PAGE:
I think part of that is the design of a toroid helps to shed heat due to the coil being open to airflow and not tightly wrapped and taped. As we all know heat is the enemy of electron flow. As heat increases in any component the resistance to electron flow increases. This cuts down on voltage and amperage. This could explain how the Duro could live up to it’s ability to deliver stable wattages even under high temperature conditions.

You’ll note I didn’t say rated wattages as that’s still up in the air. I spoke to the rep about this issue and he said it would be amended in the manual and on their site but as of this writing it’s still the same on the site and in the PDF version of the manual.

Testing and Conclusion

I’ll be comparing the Duro to a PC Power & Cooling 850SSI on the following system

To load the system as hard as I could I started a file transfer on the LG to the 400 gig drive, fired up Super Pi mod 1.04 and ran 3D Mark 06. The rails were all tested using a digital multimeter during load runs and with the PC at full idle.

Onward to the numbers. Bear in mind that due to the non-standard rail setup on the Duro the 12V rails are by my best estimate as to which is 12V3 and 12V4.

Overall the voltages are a tad high but easily in spec. the droop under load wasn’t bad but more pronounced than the PC Power & Cooling unit. Is this a bad thing? Not when you consider that the 850SSI costs nearly 3 times what the Duro 900 does. The Duro is very stable though, after the droop the voltages had barely any fluctuation during the load tests. I can live with rails that drop .04V under load compared to .01V when it’s saving me literally hundreds of dollars.

As an added bonus the Duro is drastically quieter than the 850SSI, the SSI has a very noisy tri-bladed fan that really defeats the purpose of building a quiet PC by using water cooling to ditch noisy fans. The fan on the Duro while not silent was hard to distinguish from the cooling fans and radiator fans until the PC was loaded. Upon loading the system to 100% the PSU started getting warmer and the fan speeded up but unlike the other the fan noise went up in air sound not in a high pitched whine. The soft susurrant of moving air is preferable versus the hard whine of fan blades in my book.

When it’s all said and done I’m giving the Duro 9/10 for its ability to do the job and do it well. The confusing manual and lack of 24 to 20 pin adaptor prevents it from getting a perfect score. If you’re into bling you might knock it for that but to me bling is secondary to ability and that’s where the Duro shines, it has the ability to run damn near anything you could throw at it. I’d like to thank the good folks at MGE/XG for sending the Duro 900 to me to rip apart for you.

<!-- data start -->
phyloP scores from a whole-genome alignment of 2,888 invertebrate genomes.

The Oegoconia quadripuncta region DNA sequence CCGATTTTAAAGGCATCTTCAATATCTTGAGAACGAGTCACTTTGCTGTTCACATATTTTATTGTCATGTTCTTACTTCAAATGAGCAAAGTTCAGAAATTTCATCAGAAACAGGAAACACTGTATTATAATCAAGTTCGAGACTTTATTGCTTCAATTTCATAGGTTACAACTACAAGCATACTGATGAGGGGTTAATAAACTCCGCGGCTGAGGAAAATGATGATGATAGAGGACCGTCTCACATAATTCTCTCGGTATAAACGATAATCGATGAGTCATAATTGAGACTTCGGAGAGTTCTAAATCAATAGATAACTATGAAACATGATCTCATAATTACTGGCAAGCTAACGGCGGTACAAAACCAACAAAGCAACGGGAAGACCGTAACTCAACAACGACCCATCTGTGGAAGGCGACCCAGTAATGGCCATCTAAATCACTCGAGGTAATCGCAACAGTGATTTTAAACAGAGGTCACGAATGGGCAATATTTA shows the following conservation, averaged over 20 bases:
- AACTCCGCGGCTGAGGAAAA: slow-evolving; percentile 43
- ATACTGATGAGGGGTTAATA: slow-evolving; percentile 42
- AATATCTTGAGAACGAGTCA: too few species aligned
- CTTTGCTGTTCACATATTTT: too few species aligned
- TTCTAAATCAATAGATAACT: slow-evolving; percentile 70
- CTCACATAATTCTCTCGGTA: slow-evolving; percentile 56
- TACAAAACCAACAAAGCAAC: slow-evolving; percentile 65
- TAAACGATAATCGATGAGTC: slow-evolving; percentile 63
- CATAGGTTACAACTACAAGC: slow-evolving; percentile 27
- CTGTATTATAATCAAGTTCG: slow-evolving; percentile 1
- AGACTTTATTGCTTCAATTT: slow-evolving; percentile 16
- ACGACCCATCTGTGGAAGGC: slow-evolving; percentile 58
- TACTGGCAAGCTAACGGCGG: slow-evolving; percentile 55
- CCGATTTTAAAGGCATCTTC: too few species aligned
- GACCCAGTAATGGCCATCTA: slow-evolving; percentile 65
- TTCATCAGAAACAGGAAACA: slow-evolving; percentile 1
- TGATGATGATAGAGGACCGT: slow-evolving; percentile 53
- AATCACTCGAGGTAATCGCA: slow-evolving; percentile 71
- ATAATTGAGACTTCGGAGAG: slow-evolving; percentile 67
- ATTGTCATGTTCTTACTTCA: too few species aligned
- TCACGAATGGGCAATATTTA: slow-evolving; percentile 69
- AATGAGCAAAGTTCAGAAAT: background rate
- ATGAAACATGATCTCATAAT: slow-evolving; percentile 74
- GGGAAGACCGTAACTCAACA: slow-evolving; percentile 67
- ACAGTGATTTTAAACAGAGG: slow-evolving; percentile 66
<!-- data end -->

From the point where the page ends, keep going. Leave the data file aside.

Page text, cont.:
April 25 Addendum: After contacting the rep for MGE about the issues I encontered with the Duro I was informed that MGE will send current Duro owners a 20 to 24 pin adaptor if they will contact the RMA department and the manual will be updated in the next revision to be a little less confusing as to the wattages.

April 27 Addendum: Today (04/27/2006) I spoke with MGE’s rep about the issues surrounding the true wattage of the Duro. Yesterday I had received an email from the project manager telling me that the Duro does 820W cold, 900W peak and 750W at 50°C. After speaking to MGE’s rep about this issue since he hadn’t seen this as I found out after he was out of the office he assures me that the Duro will be re branded as a 750W PSU and the current stock will have the packaging changed to reflect this fact and new stock will have new packaging that shows 750W rather than 900. Was this a conscious effort to defraud hardware buyers? I honestly don’t know but I do know that it’s not acceptable to label a product with specifications that aren’t true.

After consideration of these facts I’m changing my final score to a 7/10 and docking a full 2 points for the over-rated wattage on the unit I got. Due to MGE promising to make it right in regards to the labeling I’m not dropping the score further. As a $150 750W @ 50°C it is still a good deal but the wattage rating might be a stain on the reputation of the Duro that haunts it for some time to come.